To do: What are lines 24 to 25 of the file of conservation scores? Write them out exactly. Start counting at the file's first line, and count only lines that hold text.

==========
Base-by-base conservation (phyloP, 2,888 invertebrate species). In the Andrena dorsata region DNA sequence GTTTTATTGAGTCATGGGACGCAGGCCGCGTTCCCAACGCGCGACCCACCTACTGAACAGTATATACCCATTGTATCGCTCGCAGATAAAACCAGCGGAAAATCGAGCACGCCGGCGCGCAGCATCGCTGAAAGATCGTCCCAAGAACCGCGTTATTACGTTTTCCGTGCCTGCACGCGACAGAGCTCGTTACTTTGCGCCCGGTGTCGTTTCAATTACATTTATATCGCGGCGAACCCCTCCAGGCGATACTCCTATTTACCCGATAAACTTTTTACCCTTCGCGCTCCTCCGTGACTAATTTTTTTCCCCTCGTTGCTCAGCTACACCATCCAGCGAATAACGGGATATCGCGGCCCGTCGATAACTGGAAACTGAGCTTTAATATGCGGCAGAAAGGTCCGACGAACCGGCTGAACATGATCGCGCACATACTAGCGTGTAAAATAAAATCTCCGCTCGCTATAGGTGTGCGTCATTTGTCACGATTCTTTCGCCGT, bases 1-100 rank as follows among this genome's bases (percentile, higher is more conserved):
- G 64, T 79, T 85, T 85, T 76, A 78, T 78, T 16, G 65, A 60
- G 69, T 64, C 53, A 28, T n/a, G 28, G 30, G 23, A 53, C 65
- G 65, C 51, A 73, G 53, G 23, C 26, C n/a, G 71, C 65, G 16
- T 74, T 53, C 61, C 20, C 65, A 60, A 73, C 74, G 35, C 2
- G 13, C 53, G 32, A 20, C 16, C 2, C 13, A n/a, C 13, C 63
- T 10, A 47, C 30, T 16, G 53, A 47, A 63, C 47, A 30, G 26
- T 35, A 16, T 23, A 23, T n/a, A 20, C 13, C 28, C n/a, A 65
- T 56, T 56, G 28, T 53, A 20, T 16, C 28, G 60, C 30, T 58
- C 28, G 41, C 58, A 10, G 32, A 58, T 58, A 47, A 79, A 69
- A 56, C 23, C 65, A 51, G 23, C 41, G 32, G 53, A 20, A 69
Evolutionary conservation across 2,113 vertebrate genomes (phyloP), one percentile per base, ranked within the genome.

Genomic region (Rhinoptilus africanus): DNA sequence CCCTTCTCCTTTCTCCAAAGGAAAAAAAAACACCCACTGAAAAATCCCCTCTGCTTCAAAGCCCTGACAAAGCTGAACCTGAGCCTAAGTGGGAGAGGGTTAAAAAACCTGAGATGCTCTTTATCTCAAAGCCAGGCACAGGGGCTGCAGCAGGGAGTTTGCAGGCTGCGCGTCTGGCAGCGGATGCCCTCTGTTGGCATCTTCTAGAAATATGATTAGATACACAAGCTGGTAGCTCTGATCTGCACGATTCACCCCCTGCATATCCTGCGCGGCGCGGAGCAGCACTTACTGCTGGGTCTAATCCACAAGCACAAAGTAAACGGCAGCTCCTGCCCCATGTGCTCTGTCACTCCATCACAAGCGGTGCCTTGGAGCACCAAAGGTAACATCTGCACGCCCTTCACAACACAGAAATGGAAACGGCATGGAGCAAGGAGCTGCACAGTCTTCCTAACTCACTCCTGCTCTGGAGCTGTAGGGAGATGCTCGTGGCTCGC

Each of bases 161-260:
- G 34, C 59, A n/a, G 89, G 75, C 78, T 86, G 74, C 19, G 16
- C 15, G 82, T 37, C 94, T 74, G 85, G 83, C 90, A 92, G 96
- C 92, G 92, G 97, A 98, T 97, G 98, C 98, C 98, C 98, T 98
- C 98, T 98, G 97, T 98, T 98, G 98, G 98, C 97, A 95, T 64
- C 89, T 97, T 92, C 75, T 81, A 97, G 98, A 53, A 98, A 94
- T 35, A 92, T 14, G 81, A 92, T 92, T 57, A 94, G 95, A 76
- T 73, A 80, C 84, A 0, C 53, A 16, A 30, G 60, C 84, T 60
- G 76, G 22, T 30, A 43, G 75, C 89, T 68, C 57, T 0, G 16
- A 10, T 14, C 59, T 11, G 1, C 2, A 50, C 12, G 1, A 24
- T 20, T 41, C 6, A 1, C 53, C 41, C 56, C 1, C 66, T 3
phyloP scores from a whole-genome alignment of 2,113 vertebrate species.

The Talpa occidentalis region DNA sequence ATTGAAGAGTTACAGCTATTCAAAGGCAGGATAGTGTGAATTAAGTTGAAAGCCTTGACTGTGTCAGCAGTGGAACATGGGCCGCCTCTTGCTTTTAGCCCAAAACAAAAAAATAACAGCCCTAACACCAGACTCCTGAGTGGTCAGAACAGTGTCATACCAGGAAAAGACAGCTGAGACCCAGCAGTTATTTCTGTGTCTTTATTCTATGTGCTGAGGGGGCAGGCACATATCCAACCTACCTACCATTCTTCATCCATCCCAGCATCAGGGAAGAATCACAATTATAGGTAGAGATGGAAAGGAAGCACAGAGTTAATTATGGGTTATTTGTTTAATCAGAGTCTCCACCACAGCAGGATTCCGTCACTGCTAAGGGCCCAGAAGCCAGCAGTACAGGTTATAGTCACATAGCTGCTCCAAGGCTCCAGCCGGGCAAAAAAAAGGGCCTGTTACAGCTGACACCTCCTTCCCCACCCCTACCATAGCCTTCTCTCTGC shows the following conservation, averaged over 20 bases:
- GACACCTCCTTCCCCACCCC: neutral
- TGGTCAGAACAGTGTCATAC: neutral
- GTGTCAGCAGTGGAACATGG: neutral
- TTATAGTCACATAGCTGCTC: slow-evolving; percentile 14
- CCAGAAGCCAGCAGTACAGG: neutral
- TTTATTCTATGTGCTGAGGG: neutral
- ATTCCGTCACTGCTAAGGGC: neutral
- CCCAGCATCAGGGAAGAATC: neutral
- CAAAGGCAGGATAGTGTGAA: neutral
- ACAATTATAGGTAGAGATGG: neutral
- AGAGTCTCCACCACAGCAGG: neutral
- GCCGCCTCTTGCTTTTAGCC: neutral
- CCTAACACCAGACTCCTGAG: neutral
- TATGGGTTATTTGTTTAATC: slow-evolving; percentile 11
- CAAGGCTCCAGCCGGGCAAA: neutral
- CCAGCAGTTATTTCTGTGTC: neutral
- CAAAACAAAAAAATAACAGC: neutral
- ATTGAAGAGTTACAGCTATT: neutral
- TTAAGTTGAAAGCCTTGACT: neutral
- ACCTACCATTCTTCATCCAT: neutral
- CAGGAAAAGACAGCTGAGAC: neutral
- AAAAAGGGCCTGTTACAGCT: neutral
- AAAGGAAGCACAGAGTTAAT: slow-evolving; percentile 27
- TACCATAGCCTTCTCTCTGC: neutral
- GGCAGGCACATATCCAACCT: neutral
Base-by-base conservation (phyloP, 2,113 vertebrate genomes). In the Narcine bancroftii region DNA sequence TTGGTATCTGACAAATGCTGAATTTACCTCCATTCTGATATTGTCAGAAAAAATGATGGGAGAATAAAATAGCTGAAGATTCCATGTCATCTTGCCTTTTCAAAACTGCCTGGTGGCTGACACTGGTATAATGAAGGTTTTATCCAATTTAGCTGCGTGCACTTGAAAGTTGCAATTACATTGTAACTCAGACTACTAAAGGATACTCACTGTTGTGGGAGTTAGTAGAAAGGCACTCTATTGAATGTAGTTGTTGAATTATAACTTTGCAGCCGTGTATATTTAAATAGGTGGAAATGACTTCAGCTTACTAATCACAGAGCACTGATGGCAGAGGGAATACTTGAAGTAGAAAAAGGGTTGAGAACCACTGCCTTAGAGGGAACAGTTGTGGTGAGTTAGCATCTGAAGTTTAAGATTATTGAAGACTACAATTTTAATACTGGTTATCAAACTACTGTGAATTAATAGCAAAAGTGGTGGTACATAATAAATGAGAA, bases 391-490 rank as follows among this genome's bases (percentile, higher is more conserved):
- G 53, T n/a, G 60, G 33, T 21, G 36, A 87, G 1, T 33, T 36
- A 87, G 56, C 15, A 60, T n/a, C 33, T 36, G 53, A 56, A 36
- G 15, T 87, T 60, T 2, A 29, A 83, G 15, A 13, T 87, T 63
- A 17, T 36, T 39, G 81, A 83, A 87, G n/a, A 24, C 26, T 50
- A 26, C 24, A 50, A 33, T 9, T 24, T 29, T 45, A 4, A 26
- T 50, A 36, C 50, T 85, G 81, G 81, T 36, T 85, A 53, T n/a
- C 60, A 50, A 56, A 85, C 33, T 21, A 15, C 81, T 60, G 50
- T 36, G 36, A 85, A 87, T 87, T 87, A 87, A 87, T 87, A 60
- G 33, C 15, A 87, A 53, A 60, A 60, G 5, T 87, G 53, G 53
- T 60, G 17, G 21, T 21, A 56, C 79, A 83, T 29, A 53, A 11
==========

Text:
- T 20, T 41, C 6, A 1, C 53, C 41, C 56, C 1, C 66, T 3
phyloP scores from a whole-genome alignment of 2,113 vertebrate species.